This article needs additional citations for verification . (November 2013) (Learn how and when to remove this template message)
|Founded||20 October 1956 (as Leeward Islands Air Transport Services)|
|Commenced operations||20 October 1974|
|Headquarters|| V.C. Bird International Airport |
Saint George Parish, Antigua
|Key people||Cleveland Seaforth (Administrator)|
LIAT (1974) Ltd, formerly known as Leeward Islands Air Transport Services and operating as LIAT, is a regional airline headquartered in Antigua and Barbuda that operated high-frequency inter-island scheduled services to 15destinations in the Caribbean. The airline's main base was V.C. Bird International Airport, Antigua and Barbuda, with a secondary base at Grantley Adams International Airport, Barbados.
On 27 June 2020, the Antiguan prime minister Gaston Browne announced that LIAT would be liquidated following increased debt and the economic impact of the COVID-19 pandemic. The airline will be reformed into a new entity Liat (2020) which will continue to provide connections between the Caribbean islands.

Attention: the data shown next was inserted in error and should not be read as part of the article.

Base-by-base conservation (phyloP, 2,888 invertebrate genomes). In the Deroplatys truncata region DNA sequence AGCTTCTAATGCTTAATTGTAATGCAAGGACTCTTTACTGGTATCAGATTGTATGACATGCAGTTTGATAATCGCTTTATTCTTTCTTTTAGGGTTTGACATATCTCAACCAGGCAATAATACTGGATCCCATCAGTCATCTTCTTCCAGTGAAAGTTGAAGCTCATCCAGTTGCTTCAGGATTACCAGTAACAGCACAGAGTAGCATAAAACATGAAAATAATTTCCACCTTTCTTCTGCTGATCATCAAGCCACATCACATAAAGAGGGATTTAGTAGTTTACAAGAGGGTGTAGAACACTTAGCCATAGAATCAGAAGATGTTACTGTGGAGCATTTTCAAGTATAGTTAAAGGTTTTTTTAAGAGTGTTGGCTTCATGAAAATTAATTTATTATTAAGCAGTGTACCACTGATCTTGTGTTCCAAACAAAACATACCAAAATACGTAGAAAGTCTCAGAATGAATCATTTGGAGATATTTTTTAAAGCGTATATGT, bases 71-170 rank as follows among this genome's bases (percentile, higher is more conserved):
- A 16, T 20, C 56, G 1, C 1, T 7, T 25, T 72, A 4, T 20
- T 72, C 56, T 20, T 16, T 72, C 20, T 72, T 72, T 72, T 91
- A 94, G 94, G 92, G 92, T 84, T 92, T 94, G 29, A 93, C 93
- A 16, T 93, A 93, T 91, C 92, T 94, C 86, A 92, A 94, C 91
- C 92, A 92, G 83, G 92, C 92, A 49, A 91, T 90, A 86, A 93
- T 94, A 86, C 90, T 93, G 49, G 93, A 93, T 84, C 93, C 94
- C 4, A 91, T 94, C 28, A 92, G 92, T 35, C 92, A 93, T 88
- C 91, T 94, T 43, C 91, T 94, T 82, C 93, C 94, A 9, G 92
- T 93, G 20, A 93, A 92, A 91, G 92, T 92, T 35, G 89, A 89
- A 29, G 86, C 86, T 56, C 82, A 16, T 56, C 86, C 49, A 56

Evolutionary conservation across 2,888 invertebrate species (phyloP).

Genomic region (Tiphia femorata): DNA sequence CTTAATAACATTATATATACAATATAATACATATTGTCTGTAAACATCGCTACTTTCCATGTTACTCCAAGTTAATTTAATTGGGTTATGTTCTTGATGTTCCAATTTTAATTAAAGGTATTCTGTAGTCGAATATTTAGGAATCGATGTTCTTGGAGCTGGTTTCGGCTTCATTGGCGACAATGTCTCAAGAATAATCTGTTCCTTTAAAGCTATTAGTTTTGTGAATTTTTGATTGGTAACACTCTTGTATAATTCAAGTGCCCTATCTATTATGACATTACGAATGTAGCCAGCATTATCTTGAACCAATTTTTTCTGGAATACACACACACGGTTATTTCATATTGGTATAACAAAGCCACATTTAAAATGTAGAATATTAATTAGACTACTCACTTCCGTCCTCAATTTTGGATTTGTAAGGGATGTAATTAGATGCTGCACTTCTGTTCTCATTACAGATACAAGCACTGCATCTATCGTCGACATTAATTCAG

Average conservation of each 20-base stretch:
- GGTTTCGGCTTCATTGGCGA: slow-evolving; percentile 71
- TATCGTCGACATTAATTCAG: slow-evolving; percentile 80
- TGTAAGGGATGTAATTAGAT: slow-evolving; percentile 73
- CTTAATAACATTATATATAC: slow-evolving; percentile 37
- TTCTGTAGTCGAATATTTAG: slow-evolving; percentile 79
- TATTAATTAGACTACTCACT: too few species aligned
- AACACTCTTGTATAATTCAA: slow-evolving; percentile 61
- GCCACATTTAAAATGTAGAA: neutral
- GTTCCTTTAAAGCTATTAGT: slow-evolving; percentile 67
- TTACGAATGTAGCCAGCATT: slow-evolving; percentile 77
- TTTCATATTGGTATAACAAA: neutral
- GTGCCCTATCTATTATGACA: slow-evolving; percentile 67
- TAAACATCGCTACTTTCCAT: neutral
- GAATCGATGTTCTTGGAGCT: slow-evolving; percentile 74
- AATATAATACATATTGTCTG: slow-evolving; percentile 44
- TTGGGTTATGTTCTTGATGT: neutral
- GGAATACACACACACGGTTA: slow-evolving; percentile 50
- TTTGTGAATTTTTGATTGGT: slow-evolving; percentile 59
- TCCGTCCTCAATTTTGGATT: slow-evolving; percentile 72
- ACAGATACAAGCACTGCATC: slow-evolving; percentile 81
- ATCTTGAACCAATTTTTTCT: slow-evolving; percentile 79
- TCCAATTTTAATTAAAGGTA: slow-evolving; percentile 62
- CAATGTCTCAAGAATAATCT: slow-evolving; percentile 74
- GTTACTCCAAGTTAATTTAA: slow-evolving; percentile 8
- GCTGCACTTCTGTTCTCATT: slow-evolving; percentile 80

On 24 July 2020, the Government of Antigua and Barbuda secured an order for administration for LIAT and named Cleveland Seaforth of BDO as administrator of the company. Seaforth was given a 120-day deadline to devise a restructuring plan and present it to the Eastern Caribbean Supreme Court.
Leeward Islands Air Transport Services was founded by the late Kittitian (now Sir) Frank Delisle in Montserrat on 20 October 1956 and began flying with a single Piper Apache operating between Antigua and Montserrat. With the acquisition in 1957 of 75 percent of the airline by the larger, better known BWIA, LIAT was able to expand to other Caribbean destinations and to obtain new aircraft types, such as the Beechcraft Bonanza and de Havilland Heron. Hawker Siddeley HS 748s came in 1965, due to the airline's decision to phase out the Herons. In 1968, LIAT was operating some flights via an agreement with Eastern Air Lines to provide passenger feed at this U.S. based air carrier's hub located in San Juan, Puerto Rico and was flying "Eastern Partner" service between San Juan and Antigua, St. Kitts and St. Maarten.